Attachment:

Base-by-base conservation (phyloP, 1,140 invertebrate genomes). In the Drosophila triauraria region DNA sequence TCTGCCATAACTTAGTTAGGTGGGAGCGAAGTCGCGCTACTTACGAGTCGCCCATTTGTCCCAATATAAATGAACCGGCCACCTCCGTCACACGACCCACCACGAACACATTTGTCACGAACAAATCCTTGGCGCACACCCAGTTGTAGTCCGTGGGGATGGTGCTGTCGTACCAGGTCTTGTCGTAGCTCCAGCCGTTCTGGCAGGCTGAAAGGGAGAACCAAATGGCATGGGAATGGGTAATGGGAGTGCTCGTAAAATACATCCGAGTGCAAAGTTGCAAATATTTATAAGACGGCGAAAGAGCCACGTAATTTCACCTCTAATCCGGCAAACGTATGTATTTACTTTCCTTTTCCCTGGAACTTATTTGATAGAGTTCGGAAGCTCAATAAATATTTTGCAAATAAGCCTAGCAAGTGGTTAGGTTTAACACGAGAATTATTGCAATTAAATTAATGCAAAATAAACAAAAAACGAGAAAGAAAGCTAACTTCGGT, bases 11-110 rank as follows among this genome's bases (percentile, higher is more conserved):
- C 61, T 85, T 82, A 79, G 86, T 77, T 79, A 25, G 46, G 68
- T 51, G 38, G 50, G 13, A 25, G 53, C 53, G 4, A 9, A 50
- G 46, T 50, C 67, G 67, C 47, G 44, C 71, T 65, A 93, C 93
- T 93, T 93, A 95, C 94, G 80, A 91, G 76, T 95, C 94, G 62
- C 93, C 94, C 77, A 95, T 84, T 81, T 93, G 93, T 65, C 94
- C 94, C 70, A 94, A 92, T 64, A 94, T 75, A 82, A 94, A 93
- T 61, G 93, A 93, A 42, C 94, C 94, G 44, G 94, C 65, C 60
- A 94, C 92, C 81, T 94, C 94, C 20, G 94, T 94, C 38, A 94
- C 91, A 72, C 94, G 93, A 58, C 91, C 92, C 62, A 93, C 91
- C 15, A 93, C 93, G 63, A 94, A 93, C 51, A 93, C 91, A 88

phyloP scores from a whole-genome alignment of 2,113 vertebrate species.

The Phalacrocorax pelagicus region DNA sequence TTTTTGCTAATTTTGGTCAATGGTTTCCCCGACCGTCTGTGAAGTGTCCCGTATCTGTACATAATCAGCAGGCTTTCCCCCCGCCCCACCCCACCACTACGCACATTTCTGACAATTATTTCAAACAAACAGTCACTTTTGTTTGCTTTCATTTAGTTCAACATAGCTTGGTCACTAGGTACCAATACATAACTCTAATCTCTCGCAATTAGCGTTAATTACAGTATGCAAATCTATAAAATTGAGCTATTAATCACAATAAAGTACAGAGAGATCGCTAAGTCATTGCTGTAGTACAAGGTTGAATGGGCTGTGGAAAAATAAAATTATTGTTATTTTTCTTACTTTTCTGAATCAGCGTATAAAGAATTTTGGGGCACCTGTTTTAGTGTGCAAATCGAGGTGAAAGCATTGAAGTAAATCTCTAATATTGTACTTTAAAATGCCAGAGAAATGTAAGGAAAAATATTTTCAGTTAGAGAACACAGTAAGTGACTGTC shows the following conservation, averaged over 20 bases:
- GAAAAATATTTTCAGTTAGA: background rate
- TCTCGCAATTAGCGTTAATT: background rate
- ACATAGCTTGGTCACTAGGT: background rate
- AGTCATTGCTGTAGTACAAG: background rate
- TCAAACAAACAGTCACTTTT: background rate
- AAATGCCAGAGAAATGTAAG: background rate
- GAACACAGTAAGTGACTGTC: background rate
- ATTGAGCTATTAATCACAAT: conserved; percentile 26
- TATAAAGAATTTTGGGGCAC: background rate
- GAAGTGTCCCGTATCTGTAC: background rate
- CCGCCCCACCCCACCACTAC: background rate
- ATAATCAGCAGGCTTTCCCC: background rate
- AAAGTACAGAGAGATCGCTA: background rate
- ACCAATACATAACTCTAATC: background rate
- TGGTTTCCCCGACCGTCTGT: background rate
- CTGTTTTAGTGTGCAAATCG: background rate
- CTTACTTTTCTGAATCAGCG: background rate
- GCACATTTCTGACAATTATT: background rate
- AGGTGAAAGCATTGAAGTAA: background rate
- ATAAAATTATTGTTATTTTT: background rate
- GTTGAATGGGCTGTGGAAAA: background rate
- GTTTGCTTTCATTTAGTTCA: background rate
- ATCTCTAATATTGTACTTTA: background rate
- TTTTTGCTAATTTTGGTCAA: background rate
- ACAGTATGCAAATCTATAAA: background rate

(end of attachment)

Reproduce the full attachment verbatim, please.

Base-by-base conservation (phyloP, 1,140 invertebrate genomes). In the Drosophila triauraria region DNA sequence TCTGCCATAACTTAGTTAGGTGGGAGCGAAGTCGCGCTACTTACGAGTCGCCCATTTGTCCCAATATAAATGAACCGGCCACCTCCGTCACACGACCCACCACGAACACATTTGTCACGAACAAATCCTTGGCGCACACCCAGTTGTAGTCCGTGGGGATGGTGCTGTCGTACCAGGTCTTGTCGTAGCTCCAGCCGTTCTGGCAGGCTGAAAGGGAGAACCAAATGGCATGGGAATGGGTAATGGGAGTGCTCGTAAAATACATCCGAGTGCAAAGTTGCAAATATTTATAAGACGGCGAAAGAGCCACGTAATTTCACCTCTAATCCGGCAAACGTATGTATTTACTTTCCTTTTCCCTGGAACTTATTTGATAGAGTTCGGAAGCTCAATAAATATTTTGCAAATAAGCCTAGCAAGTGGTTAGGTTTAACACGAGAATTATTGCAATTAAATTAATGCAAAATAAACAAAAAACGAGAAAGAAAGCTAACTTCGGT, bases 11-110 rank as follows among this genome's bases (percentile, higher is more conserved):
- C 61, T 85, T 82, A 79, G 86, T 77, T 79, A 25, G 46, G 68
- T 51, G 38, G 50, G 13, A 25, G 53, C 53, G 4, A 9, A 50
- G 46, T 50, C 67, G 67, C 47, G 44, C 71, T 65, A 93, C 93
- T 93, T 93, A 95, C 94, G 80, A 91, G 76, T 95, C 94, G 62
- C 93, C 94, C 77, A 95, T 84, T 81, T 93, G 93, T 65, C 94
- C 94, C 70, A 94, A 92, T 64, A 94, T 75, A 82, A 94, A 93
- T 61, G 93, A 93, A 42, C 94, C 94, G 44, G 94, C 65, C 60
- A 94, C 92, C 81, T 94, C 94, C 20, G 94, T 94, C 38, A 94
- C 91, A 72, C 94, G 93, A 58, C 91, C 92, C 62, A 93, C 91
- C 15, A 93, C 93, G 63, A 94, A 93, C 51, A 93, C 91, A 88

phyloP scores from a whole-genome alignment of 2,113 vertebrate species.

The Phalacrocorax pelagicus region DNA sequence TTTTTGCTAATTTTGGTCAATGGTTTCCCCGACCGTCTGTGAAGTGTCCCGTATCTGTACATAATCAGCAGGCTTTCCCCCCGCCCCACCCCACCACTACGCACATTTCTGACAATTATTTCAAACAAACAGTCACTTTTGTTTGCTTTCATTTAGTTCAACATAGCTTGGTCACTAGGTACCAATACATAACTCTAATCTCTCGCAATTAGCGTTAATTACAGTATGCAAATCTATAAAATTGAGCTATTAATCACAATAAAGTACAGAGAGATCGCTAAGTCATTGCTGTAGTACAAGGTTGAATGGGCTGTGGAAAAATAAAATTATTGTTATTTTTCTTACTTTTCTGAATCAGCGTATAAAGAATTTTGGGGCACCTGTTTTAGTGTGCAAATCGAGGTGAAAGCATTGAAGTAAATCTCTAATATTGTACTTTAAAATGCCAGAGAAATGTAAGGAAAAATATTTTCAGTTAGAGAACACAGTAAGTGACTGTC shows the following conservation, averaged over 20 bases:
- GAAAAATATTTTCAGTTAGA: background rate
- TCTCGCAATTAGCGTTAATT: background rate
- ACATAGCTTGGTCACTAGGT: background rate
- AGTCATTGCTGTAGTACAAG: background rate
- TCAAACAAACAGTCACTTTT: background rate
- AAATGCCAGAGAAATGTAAG: background rate
- GAACACAGTAAGTGACTGTC: background rate
- ATTGAGCTATTAATCACAAT: conserved; percentile 26
- TATAAAGAATTTTGGGGCAC: background rate
- GAAGTGTCCCGTATCTGTAC: background rate
- CCGCCCCACCCCACCACTAC: background rate
- ATAATCAGCAGGCTTTCCCC: background rate
- AAAGTACAGAGAGATCGCTA: background rate
- ACCAATACATAACTCTAATC: background rate
- TGGTTTCCCCGACCGTCTGT: background rate
- CTGTTTTAGTGTGCAAATCG: background rate
- CTTACTTTTCTGAATCAGCG: background rate
- GCACATTTCTGACAATTATT: background rate
- AGGTGAAAGCATTGAAGTAA: background rate
- ATAAAATTATTGTTATTTTT: background rate
- GTTGAATGGGCTGTGGAAAA: background rate
- GTTTGCTTTCATTTAGTTCA: background rate
- ATCTCTAATATTGTACTTTA: background rate
- TTTTTGCTAATTTTGGTCAA: background rate
- ACAGTATGCAAATCTATAAA: background rate